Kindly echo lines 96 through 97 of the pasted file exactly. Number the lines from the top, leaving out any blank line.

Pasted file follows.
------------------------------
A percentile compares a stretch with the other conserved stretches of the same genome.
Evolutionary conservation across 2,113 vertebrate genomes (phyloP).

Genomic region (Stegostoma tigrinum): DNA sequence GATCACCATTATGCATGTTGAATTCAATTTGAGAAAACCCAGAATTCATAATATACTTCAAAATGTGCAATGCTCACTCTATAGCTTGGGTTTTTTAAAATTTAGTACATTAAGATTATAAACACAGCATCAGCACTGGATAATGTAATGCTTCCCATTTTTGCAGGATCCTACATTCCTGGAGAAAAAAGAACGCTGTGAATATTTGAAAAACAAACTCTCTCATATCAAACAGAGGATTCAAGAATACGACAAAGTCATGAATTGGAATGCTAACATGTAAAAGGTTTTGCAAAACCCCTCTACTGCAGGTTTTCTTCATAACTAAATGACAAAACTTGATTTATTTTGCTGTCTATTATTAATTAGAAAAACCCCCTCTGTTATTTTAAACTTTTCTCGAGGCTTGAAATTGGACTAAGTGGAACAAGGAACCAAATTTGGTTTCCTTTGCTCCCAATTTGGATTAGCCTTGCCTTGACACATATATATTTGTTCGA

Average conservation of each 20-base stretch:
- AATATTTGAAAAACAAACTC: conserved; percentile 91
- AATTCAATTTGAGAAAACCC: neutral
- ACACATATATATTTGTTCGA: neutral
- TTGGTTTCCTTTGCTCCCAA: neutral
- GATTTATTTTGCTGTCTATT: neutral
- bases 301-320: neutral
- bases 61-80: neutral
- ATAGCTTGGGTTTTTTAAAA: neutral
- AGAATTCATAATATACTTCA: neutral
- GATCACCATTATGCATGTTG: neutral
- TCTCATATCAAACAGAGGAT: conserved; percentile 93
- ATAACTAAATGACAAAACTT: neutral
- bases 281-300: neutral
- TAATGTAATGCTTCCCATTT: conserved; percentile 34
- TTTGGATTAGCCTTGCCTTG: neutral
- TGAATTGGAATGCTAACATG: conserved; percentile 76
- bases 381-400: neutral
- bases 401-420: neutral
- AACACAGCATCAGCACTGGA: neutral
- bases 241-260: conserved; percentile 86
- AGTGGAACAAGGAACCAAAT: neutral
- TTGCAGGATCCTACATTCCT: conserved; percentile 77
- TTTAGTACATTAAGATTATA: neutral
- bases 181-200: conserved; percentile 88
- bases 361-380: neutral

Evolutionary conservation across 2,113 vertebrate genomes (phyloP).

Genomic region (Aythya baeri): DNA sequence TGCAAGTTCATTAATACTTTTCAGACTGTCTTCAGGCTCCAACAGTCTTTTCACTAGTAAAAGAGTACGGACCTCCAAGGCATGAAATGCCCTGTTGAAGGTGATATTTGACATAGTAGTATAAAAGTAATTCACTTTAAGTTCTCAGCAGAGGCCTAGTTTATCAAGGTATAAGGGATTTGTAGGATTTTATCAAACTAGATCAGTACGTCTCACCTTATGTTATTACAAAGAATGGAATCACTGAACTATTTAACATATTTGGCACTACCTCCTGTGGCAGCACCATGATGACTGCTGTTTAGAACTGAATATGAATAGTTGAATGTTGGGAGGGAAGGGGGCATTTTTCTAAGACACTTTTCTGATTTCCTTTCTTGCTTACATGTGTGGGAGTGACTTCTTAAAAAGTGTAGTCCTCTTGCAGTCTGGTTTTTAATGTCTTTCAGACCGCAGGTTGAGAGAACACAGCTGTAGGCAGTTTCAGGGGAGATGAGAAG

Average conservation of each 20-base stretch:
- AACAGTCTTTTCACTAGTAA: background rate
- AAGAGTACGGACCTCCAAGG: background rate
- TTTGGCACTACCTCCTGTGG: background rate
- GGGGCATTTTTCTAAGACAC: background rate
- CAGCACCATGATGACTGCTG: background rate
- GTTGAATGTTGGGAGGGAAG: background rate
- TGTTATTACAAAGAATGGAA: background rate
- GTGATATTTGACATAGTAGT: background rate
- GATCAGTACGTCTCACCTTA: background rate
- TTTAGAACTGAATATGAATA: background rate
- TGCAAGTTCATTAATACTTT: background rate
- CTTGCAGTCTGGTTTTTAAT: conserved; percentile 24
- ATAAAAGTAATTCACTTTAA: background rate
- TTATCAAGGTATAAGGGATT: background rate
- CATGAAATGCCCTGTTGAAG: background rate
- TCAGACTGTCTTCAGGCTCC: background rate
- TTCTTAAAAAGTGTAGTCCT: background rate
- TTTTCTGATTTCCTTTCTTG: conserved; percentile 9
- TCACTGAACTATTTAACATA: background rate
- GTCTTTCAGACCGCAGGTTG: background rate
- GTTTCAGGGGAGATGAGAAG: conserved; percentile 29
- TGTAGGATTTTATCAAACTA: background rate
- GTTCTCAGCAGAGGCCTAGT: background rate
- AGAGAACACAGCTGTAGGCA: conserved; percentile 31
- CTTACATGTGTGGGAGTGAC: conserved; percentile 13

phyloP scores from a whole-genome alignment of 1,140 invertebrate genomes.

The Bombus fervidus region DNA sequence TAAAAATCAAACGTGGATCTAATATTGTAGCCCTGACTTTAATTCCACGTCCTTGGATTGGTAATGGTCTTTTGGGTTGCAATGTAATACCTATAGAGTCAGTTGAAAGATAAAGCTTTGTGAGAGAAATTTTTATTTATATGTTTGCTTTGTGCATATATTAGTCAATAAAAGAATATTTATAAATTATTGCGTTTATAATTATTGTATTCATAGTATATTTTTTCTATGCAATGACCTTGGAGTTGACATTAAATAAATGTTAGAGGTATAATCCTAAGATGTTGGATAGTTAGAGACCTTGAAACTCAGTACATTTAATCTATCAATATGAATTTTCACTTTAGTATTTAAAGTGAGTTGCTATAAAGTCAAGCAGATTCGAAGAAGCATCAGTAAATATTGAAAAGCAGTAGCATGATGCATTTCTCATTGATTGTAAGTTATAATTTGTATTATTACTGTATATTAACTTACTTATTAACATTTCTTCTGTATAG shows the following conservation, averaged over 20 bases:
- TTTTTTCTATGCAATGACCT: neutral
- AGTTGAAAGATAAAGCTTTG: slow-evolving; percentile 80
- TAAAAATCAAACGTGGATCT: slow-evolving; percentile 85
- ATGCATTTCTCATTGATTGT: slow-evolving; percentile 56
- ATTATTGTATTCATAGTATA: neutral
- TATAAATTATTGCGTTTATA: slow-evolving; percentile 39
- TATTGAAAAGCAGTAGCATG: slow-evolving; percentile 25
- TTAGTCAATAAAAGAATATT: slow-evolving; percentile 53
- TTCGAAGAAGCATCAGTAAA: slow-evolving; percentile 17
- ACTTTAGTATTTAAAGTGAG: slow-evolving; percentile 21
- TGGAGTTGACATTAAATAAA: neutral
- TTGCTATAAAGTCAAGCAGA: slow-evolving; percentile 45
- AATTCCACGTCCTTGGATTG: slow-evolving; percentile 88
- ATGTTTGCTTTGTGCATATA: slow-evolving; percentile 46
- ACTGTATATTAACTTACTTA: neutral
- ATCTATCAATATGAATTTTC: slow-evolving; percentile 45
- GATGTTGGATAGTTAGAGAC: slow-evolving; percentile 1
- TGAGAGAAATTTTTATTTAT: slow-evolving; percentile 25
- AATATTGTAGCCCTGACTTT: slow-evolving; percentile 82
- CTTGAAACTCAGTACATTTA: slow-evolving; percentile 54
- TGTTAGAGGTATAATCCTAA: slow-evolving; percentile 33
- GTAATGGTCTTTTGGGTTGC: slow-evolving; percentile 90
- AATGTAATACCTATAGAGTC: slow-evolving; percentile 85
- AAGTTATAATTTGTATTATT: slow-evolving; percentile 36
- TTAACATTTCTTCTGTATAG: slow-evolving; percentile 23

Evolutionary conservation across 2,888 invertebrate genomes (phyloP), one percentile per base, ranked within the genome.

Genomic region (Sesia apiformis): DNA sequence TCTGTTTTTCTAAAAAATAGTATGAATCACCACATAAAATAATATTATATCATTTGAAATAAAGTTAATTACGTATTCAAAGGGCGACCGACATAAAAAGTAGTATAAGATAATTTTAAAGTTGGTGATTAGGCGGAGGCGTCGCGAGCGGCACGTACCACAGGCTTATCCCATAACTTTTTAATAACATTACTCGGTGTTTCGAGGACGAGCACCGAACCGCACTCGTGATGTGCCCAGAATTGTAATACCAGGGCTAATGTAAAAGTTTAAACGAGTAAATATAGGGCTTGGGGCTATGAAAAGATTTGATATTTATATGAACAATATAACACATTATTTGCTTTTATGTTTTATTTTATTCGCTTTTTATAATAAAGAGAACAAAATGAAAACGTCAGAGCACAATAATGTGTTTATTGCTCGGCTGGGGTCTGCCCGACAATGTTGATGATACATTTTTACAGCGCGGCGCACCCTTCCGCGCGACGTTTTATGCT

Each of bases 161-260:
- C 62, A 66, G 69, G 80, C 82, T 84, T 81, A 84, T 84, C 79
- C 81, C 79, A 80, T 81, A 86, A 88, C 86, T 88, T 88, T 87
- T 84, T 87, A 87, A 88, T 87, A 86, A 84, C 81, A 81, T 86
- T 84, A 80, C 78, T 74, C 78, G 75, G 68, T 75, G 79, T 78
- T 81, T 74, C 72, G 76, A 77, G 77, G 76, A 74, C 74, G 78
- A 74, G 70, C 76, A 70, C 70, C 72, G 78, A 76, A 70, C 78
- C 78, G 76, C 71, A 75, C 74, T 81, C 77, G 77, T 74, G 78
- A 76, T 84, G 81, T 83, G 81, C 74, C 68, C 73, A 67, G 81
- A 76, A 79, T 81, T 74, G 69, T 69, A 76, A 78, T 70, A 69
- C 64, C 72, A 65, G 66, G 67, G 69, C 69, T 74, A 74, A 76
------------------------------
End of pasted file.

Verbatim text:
- A 76, A 79, T 81, T 74, G 69, T 69, A 76, A 78, T 70, A 69
- C 64, C 72, A 65, G 66, G 67, G 69, C 69, T 74, A 74, A 76